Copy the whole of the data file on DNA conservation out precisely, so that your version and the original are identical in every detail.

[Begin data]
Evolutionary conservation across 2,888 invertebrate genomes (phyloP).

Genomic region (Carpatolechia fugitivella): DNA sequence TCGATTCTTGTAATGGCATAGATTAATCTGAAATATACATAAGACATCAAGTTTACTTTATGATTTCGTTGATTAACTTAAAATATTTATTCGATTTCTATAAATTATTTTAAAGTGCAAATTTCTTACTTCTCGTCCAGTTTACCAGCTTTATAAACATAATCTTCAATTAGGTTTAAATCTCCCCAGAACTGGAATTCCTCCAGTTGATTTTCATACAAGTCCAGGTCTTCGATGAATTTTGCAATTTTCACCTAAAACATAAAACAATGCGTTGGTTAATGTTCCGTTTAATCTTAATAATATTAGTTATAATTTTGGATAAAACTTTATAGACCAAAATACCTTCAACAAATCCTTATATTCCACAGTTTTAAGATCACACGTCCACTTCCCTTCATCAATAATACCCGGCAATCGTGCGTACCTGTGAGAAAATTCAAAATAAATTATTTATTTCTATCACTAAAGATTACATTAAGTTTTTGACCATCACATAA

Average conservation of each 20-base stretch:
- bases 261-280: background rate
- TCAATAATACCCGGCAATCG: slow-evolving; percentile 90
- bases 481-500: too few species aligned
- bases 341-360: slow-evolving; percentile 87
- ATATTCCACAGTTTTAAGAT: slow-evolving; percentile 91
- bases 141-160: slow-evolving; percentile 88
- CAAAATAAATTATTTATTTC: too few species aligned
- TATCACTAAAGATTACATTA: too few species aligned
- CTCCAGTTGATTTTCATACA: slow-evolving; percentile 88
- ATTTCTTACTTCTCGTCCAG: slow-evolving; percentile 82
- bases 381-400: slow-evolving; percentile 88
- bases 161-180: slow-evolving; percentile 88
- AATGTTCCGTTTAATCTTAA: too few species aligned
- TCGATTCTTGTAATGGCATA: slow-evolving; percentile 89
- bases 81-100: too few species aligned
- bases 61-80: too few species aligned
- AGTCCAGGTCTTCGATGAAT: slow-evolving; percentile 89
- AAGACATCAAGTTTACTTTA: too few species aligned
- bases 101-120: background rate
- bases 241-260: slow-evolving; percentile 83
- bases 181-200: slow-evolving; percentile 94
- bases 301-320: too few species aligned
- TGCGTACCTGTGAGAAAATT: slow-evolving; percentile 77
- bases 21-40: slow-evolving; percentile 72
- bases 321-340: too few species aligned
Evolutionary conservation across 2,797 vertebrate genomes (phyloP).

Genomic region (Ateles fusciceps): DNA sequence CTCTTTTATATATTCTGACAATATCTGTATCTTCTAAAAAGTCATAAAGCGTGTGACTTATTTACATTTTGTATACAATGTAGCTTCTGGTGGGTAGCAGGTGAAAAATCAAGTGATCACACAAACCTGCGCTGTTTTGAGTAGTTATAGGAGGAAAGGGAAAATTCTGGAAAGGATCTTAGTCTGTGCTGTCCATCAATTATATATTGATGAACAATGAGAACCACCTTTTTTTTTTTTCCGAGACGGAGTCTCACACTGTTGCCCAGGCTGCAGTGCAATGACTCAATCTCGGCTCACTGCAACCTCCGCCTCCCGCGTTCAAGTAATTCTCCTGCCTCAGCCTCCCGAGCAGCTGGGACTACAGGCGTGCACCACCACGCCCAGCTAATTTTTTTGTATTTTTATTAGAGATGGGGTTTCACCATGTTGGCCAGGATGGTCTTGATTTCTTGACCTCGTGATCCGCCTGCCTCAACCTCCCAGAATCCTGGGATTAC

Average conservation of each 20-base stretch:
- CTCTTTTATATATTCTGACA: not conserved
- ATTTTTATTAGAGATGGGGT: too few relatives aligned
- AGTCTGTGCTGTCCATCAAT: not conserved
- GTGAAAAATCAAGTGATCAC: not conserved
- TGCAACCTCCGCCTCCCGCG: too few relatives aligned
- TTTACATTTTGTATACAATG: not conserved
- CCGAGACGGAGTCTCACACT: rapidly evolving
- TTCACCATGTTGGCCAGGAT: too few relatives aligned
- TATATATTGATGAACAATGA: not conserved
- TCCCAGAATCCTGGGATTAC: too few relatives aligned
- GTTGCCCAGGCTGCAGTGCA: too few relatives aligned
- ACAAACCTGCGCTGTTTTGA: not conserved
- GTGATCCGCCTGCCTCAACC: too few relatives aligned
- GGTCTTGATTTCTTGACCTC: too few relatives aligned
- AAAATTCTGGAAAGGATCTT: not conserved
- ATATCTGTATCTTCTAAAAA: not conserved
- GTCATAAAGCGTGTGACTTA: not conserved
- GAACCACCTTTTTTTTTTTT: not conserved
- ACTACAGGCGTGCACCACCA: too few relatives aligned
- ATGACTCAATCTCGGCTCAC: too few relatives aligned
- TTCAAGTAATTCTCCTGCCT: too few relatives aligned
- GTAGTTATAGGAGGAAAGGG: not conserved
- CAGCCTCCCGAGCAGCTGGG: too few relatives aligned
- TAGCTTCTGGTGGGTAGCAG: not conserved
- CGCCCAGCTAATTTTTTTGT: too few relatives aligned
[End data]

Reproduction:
Evolutionary conservation across 2,888 invertebrate genomes (phyloP).

Genomic region (Carpatolechia fugitivella): DNA sequence TCGATTCTTGTAATGGCATAGATTAATCTGAAATATACATAAGACATCAAGTTTACTTTATGATTTCGTTGATTAACTTAAAATATTTATTCGATTTCTATAAATTATTTTAAAGTGCAAATTTCTTACTTCTCGTCCAGTTTACCAGCTTTATAAACATAATCTTCAATTAGGTTTAAATCTCCCCAGAACTGGAATTCCTCCAGTTGATTTTCATACAAGTCCAGGTCTTCGATGAATTTTGCAATTTTCACCTAAAACATAAAACAATGCGTTGGTTAATGTTCCGTTTAATCTTAATAATATTAGTTATAATTTTGGATAAAACTTTATAGACCAAAATACCTTCAACAAATCCTTATATTCCACAGTTTTAAGATCACACGTCCACTTCCCTTCATCAATAATACCCGGCAATCGTGCGTACCTGTGAGAAAATTCAAAATAAATTATTTATTTCTATCACTAAAGATTACATTAAGTTTTTGACCATCACATAA

Average conservation of each 20-base stretch:
- bases 261-280: background rate
- TCAATAATACCCGGCAATCG: slow-evolving; percentile 90
- bases 481-500: too few species aligned
- bases 341-360: slow-evolving; percentile 87
- ATATTCCACAGTTTTAAGAT: slow-evolving; percentile 91
- bases 141-160: slow-evolving; percentile 88
- CAAAATAAATTATTTATTTC: too few species aligned
- TATCACTAAAGATTACATTA: too few species aligned
- CTCCAGTTGATTTTCATACA: slow-evolving; percentile 88
- ATTTCTTACTTCTCGTCCAG: slow-evolving; percentile 82
- bases 381-400: slow-evolving; percentile 88
- bases 161-180: slow-evolving; percentile 88
- AATGTTCCGTTTAATCTTAA: too few species aligned
- TCGATTCTTGTAATGGCATA: slow-evolving; percentile 89
- bases 81-100: too few species aligned
- bases 61-80: too few species aligned
- AGTCCAGGTCTTCGATGAAT: slow-evolving; percentile 89
- AAGACATCAAGTTTACTTTA: too few species aligned
- bases 101-120: background rate
- bases 241-260: slow-evolving; percentile 83
- bases 181-200: slow-evolving; percentile 94
- bases 301-320: too few species aligned
- TGCGTACCTGTGAGAAAATT: slow-evolving; percentile 77
- bases 21-40: slow-evolving; percentile 72
- bases 321-340: too few species aligned
Evolutionary conservation across 2,797 vertebrate genomes (phyloP).

Genomic region (Ateles fusciceps): DNA sequence CTCTTTTATATATTCTGACAATATCTGTATCTTCTAAAAAGTCATAAAGCGTGTGACTTATTTACATTTTGTATACAATGTAGCTTCTGGTGGGTAGCAGGTGAAAAATCAAGTGATCACACAAACCTGCGCTGTTTTGAGTAGTTATAGGAGGAAAGGGAAAATTCTGGAAAGGATCTTAGTCTGTGCTGTCCATCAATTATATATTGATGAACAATGAGAACCACCTTTTTTTTTTTTCCGAGACGGAGTCTCACACTGTTGCCCAGGCTGCAGTGCAATGACTCAATCTCGGCTCACTGCAACCTCCGCCTCCCGCGTTCAAGTAATTCTCCTGCCTCAGCCTCCCGAGCAGCTGGGACTACAGGCGTGCACCACCACGCCCAGCTAATTTTTTTGTATTTTTATTAGAGATGGGGTTTCACCATGTTGGCCAGGATGGTCTTGATTTCTTGACCTCGTGATCCGCCTGCCTCAACCTCCCAGAATCCTGGGATTAC

Average conservation of each 20-base stretch:
- CTCTTTTATATATTCTGACA: not conserved
- ATTTTTATTAGAGATGGGGT: too few relatives aligned
- AGTCTGTGCTGTCCATCAAT: not conserved
- GTGAAAAATCAAGTGATCAC: not conserved
- TGCAACCTCCGCCTCCCGCG: too few relatives aligned
- TTTACATTTTGTATACAATG: not conserved
- CCGAGACGGAGTCTCACACT: rapidly evolving
- TTCACCATGTTGGCCAGGAT: too few relatives aligned
- TATATATTGATGAACAATGA: not conserved
- TCCCAGAATCCTGGGATTAC: too few relatives aligned
- GTTGCCCAGGCTGCAGTGCA: too few relatives aligned
- ACAAACCTGCGCTGTTTTGA: not conserved
- GTGATCCGCCTGCCTCAACC: too few relatives aligned
- GGTCTTGATTTCTTGACCTC: too few relatives aligned
- AAAATTCTGGAAAGGATCTT: not conserved
- ATATCTGTATCTTCTAAAAA: not conserved
- GTCATAAAGCGTGTGACTTA: not conserved
- GAACCACCTTTTTTTTTTTT: not conserved
- ACTACAGGCGTGCACCACCA: too few relatives aligned
- ATGACTCAATCTCGGCTCAC: too few relatives aligned
- TTCAAGTAATTCTCCTGCCT: too few relatives aligned
- GTAGTTATAGGAGGAAAGGG: not conserved
- CAGCCTCCCGAGCAGCTGGG: too few relatives aligned
- TAGCTTCTGGTGGGTAGCAG: not conserved
- CGCCCAGCTAATTTTTTTGT: too few relatives aligned